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Forster’s Fashion Revolution: Swish Swish

By Phoebe Calcutt

29 April 2019
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While Greta Thunberg and Extinction Rebellion have been leading the growing global protest against climate breakdown, behind the front-page news another insurgent week has been bubbling away. It’s a revolution: a fashion revolution.

Forster has long supported the need to rethink how we buy clothes and reduce the impact it has on the environment.

We got the chance to do exactly that when we helped turn our client’s ambitions to change the industry into action by diverting 35,00kg of clothing from landfill through our work with reGAIN – an innovative new app to help change behaviours around textile recycling with ‘fast fashion’ lovers. We’ve also extended the life of wearable clothes through our project with Love Your Clothes and Resource London, teaching Londoners sewing skills to fix their clothes and prevent unwanted items going to landfill. In a recent episode of edie’s Responsible Business podcast our client Kate Holbrook founder of Turtle Doves, which uses recycled cashmere to make luxury products and spoke about how to make the fashion sector a more planet-friendly and ethical industry.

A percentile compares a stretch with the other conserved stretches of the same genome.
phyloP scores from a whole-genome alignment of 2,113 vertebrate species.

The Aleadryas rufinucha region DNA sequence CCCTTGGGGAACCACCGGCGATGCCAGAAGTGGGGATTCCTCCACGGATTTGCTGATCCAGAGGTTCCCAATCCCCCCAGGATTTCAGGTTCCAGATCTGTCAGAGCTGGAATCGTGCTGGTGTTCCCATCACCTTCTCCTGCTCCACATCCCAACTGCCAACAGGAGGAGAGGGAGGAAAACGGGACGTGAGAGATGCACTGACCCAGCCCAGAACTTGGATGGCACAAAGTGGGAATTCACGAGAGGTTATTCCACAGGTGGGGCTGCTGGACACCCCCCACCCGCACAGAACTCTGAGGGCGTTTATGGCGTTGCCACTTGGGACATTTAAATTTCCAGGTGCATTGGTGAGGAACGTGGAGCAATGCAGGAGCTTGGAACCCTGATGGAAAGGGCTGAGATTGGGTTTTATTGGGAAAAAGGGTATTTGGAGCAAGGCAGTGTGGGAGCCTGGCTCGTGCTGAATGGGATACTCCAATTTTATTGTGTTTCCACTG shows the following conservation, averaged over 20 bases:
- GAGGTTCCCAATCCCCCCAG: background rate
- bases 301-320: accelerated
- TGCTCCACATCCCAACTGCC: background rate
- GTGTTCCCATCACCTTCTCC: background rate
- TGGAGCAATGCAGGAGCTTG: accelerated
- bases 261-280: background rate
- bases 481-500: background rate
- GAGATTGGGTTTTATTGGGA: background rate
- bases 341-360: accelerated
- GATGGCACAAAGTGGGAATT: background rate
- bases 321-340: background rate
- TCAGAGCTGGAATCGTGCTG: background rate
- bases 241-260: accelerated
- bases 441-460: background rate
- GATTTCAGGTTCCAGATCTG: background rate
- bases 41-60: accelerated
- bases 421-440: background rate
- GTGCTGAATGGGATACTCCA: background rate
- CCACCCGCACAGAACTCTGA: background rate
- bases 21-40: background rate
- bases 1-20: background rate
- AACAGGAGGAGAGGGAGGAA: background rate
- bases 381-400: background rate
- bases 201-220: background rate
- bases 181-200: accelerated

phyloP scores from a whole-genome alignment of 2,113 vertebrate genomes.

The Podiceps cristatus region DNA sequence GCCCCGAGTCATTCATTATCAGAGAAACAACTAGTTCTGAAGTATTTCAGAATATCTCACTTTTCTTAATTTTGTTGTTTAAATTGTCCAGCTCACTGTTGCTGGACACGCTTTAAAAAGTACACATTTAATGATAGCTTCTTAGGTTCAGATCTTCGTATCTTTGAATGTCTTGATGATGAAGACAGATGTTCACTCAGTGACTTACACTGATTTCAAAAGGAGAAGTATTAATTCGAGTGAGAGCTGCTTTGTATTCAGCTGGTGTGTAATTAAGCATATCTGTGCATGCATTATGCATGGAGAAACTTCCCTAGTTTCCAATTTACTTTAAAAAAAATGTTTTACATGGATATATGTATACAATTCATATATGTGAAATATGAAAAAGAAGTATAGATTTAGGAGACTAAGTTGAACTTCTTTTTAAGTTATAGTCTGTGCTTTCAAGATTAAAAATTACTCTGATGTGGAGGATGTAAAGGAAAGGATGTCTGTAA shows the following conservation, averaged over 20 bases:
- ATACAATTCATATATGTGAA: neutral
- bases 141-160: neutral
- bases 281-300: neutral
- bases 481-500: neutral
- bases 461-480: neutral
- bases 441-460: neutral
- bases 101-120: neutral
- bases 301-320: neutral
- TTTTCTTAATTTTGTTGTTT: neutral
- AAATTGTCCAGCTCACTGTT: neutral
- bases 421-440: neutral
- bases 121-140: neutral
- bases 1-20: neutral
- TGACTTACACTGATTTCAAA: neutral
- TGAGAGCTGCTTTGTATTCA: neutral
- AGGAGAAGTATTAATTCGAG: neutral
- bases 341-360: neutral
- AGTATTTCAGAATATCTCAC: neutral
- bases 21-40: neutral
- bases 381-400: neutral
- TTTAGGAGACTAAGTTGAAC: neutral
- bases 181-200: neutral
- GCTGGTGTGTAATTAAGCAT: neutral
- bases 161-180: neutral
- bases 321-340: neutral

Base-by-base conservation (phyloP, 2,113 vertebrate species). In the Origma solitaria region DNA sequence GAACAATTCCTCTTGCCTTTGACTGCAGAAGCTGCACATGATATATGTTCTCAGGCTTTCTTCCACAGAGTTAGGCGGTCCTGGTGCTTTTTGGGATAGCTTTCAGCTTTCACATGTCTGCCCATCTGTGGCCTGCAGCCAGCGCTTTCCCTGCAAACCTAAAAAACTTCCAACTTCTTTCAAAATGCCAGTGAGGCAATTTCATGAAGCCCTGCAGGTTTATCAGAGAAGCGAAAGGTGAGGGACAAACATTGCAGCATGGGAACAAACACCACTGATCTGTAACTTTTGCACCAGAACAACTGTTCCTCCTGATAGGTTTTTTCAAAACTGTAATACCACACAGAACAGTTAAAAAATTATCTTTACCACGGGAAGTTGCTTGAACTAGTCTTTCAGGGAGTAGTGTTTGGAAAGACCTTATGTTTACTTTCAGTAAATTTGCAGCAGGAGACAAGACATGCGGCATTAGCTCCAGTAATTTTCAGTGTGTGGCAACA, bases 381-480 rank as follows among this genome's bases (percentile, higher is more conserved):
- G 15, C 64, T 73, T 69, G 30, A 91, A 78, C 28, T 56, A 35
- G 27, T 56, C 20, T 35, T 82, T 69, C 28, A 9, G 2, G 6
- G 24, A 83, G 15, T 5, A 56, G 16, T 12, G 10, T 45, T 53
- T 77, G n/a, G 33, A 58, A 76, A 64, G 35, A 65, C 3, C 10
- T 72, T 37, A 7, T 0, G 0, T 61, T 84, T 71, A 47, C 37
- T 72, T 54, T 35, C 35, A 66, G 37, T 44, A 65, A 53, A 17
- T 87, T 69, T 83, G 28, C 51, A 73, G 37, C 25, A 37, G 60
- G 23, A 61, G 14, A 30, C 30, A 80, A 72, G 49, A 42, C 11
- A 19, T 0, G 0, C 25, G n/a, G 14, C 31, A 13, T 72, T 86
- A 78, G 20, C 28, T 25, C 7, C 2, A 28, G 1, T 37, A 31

We are now building up to London Circular Economy Week in June with Circular London and LWARB, with a week of events, activities and workshops to showcase and celebrate circularity in the capital.

We want to see fashion circularity – a new term referring to the recycled life of a garment – to beat its projected growth from £19b to £40bn in five years.  As part of Fashion Revolution Week, Forster hosted the first swishing event in our 35 business co-working building. We encouraged everyone to bring unwanted items of clothing that they would be happy to part with, swap them for new pre-loved items and meet their neighbours, all in the name of circular economy and “slow” fashion.

While we didn’t have any second-hand Jean-Paul Gautier a la Kim Kardashian, we did discuss the fashion industry’s impact which weighs in at 20% of global wastewater and 10% of global carbon emissions. We explored that while consumer attitudes have to adapt, the change needs to be led by brands and businesses with effective and creative communication to positively shift behaviour.

Co-working buildings like ours have expanded significantly in the last five years and with this comes a whole new set of opportunities for businesses to innovate around sustainability. Collaborative in nature, they foster the opportunity for businesses to share resources as well as ideas – working as a community to drive change.

We spoke about how this works at the ICRS conference earlier in the month; cutting through departmental differences, removing siloes and uniting people who hold similar views and interests around a shared ambition.  The opportunities are endless and we are showing what’s possible by walking-the-talk at The Loom as well as in partnership with our clients.

If you want to get involved with Circular Economy Week or would like more details on running a clothing “swish”, then please don’t hesitate to get in touch with